Thank you George and Ms Information!
When my copy of the “Naming Pluto” DVD arrived in the post, I was very excited. However, this wasn’t the original plan.
Only a few days earlier, the short film was being aired down the road at the Los Angeles Femme Festival in Beverly Hills and the film’s writer, producer and director Ginita Jimenez had invited me along. Alas, I couldn’t be there (really frustrating as you know how much I love premiers!), so Ginita kindly posted a copy to me.
I had little idea about the history of the naming of Pluto (and I only had a general knowledge about how and when it was discovered), so I was looking forward to being educated as well as entertained.
Fortunately, I had the night to myself to watch Naming Pluto and take notes for a future review of the short film (just posted on the Universe Today). So I dimmed the lights and started the DVD. For the next 13 minutes, I didn’t write a word…
The day has come. Finally, I get to promote my excitement for the importance of Space Beer. Ohhh yes! Incidentally, Space Beer has been the theme of the last few days of the AAS conference (free beer, special free Galileo limited edition Sierra Nevada beer. Did I mention it was free?), so it seems fitting to have my 365 Days of Astronomy podcast broadcast the day after returning from the conference fuelled by (free) space-themed booze.
So, today (January 9th), over at the 365 Days of Astronomy, celebrating the International Year of Astronomy 2009, you can tune into my contribution to the IYA2009: The Link Between Beer and Space Settlement.
To top the whole experience off, I had the superb fortune to meet the musician behind the 365 Days of Astronomy theme tune, plus we were also treated to a mini-concert by him during the official USA opening of the International Year of Astronomy 2009 at the AAS conference on Tuesday. Written and performed by George Hrab, the entire audience at the IYA2009 grand opening ceremony had a great time singing along to the lyrics. I’m assuming the song is called “Far”, for obvious reasons. Funnily enough, in the audience participation parts of the tune, avatars participating in the Second Life virtual world were also singing along. George not only entertained the real world, he transcended this life to make the Second Life rock! Now that is inspirational!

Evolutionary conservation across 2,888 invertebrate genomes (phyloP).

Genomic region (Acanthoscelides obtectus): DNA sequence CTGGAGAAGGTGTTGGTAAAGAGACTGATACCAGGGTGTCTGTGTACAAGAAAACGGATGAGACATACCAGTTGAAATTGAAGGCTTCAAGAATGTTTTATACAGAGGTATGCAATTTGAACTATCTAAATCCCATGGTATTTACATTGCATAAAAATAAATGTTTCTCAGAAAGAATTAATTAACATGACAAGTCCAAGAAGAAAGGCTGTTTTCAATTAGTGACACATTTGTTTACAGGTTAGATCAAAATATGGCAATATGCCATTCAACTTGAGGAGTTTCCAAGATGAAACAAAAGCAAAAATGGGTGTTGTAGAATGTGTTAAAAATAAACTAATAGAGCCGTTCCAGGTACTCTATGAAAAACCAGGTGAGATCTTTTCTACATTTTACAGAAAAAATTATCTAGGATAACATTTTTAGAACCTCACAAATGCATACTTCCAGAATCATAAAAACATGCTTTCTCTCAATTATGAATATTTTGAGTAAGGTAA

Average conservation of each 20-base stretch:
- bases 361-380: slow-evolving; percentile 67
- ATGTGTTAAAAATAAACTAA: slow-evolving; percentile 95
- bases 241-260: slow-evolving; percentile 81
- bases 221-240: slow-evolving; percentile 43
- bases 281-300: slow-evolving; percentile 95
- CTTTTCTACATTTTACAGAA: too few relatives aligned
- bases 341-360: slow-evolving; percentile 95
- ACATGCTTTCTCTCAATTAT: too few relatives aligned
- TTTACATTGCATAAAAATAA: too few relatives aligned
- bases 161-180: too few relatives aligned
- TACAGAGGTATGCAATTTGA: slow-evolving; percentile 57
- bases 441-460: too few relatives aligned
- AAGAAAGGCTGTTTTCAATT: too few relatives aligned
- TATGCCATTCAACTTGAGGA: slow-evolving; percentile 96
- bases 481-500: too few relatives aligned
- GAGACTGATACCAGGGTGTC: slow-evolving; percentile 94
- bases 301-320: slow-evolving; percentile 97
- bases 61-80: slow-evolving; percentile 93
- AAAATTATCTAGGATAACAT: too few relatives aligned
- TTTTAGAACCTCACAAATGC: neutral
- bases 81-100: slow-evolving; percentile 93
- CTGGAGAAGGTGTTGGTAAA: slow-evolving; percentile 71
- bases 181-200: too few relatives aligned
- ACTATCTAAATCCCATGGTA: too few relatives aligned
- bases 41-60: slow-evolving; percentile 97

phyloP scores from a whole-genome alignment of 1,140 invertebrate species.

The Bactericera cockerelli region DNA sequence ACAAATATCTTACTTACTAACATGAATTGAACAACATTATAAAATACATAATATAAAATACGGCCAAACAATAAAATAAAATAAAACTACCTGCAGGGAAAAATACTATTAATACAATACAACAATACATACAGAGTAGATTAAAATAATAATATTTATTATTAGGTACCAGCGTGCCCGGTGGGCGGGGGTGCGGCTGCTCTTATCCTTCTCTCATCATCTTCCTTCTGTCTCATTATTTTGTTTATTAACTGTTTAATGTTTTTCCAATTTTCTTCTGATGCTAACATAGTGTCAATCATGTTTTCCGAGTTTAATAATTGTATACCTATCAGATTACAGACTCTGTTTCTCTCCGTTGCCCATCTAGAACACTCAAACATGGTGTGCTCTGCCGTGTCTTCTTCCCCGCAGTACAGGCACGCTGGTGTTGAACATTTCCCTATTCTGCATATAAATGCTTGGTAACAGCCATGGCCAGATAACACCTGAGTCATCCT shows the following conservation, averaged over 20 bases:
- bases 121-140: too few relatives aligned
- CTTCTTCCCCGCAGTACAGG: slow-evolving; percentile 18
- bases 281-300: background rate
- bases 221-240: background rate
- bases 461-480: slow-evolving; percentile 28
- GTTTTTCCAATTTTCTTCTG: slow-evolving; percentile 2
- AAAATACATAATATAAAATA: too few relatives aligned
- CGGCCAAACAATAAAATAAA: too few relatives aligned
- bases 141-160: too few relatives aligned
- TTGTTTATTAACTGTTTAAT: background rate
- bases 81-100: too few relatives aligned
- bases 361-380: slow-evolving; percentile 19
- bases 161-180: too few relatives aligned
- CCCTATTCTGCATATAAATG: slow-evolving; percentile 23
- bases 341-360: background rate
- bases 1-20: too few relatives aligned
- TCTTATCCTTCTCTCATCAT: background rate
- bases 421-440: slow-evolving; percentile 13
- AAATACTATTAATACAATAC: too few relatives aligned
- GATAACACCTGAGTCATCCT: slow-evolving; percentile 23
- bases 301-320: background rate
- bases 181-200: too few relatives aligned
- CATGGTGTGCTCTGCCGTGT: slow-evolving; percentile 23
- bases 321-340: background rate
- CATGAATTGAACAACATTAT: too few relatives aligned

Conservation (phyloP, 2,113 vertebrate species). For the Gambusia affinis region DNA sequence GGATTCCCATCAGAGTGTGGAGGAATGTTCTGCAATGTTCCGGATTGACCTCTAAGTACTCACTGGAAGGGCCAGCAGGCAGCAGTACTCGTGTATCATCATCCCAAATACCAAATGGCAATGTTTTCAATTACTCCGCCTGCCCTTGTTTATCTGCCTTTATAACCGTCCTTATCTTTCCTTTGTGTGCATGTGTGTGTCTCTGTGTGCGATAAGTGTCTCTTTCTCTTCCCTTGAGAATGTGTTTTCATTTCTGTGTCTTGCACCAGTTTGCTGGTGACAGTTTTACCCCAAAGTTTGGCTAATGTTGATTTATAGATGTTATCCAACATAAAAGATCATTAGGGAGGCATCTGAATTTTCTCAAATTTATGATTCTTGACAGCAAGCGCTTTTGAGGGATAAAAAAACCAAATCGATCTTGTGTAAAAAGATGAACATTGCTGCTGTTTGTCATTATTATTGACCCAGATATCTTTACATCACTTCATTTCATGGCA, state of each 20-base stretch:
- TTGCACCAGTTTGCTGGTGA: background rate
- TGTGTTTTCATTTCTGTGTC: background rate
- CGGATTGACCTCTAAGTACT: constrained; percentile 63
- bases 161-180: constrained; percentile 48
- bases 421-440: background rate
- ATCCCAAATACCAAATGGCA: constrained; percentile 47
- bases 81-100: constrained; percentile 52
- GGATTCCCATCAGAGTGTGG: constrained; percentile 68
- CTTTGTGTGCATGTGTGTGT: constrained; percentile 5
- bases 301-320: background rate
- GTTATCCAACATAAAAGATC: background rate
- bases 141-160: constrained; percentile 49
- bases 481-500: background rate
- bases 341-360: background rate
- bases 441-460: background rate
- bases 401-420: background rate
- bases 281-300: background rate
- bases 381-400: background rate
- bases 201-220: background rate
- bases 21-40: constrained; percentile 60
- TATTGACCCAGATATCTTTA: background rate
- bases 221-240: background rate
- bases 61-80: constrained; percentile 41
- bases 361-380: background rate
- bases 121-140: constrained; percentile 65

Photos after the jump…
It’s Thursday afternoon and the hangover is finally subsiding. This morning wasn’t a nice experience, having stumbled back to the hotel at 2am, knowing very well I had to get up at 7am for the final round of sessions at the AAS conference, I knew the lack of sleep might be a problem.
After all, there would be no presentations in the afternoon and I was very motivated to get the scoop on some more breaking astro news. Unfortunately, 7am turned into 10:30am, and although I tried, I couldn’t make it past the hotel lobby. For me, Thursday was cancelled. Oh well, at least the previous night was awesome…
Events are amping up at the AAS conference in Long Beach. Tonight, we were treated to the official US opening of the International Year of Astronomy 2009 (plus superb live music by George Hrab, a Second Life IYA2009 ribbon-cutting and the premier of “400 Years of the Telescope“). In the day, I had a stack of presentations to go to including a session on black holes and another on white dwarfs… I never knew white dwarfs were so interesting!
For an exclusive look into the supermassive black hole session this morning, be sure to have a read of AAS Session 328: Black Holes I, January 6th over at the Universe Today…